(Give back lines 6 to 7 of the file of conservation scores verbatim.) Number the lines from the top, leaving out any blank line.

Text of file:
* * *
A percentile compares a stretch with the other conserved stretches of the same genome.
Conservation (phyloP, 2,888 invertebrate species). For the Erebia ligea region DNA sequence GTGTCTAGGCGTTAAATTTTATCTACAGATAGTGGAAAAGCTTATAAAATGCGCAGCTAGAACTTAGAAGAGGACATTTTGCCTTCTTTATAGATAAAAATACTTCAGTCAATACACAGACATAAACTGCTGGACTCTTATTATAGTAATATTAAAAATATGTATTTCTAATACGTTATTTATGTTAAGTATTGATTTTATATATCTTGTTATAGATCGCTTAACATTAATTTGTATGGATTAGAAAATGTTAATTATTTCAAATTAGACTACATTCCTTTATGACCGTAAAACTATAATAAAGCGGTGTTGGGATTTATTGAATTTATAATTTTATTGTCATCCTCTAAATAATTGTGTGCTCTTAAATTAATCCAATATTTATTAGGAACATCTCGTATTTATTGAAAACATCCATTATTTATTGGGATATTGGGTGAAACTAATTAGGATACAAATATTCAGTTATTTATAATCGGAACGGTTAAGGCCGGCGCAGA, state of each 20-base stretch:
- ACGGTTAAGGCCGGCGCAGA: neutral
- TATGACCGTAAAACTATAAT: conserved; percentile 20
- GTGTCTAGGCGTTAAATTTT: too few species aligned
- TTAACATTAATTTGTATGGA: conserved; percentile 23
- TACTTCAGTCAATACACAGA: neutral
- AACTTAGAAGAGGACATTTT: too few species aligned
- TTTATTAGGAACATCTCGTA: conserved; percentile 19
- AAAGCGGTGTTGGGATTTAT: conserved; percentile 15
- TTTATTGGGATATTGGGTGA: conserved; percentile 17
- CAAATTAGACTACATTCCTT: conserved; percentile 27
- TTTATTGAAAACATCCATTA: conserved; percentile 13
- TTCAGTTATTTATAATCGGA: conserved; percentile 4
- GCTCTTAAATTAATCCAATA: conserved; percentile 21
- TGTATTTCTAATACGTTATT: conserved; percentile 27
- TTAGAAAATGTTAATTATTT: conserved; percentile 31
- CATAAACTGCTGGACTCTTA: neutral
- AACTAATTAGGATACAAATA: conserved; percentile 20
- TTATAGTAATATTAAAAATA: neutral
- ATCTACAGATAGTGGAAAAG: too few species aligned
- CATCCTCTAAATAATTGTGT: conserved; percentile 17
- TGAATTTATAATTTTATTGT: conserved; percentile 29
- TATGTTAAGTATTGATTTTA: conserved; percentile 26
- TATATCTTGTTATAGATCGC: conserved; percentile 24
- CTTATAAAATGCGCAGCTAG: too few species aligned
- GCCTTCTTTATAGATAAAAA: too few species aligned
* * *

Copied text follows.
- TTAACATTAATTTGTATGGA: conserved; percentile 23
- TACTTCAGTCAATACACAGA: neutral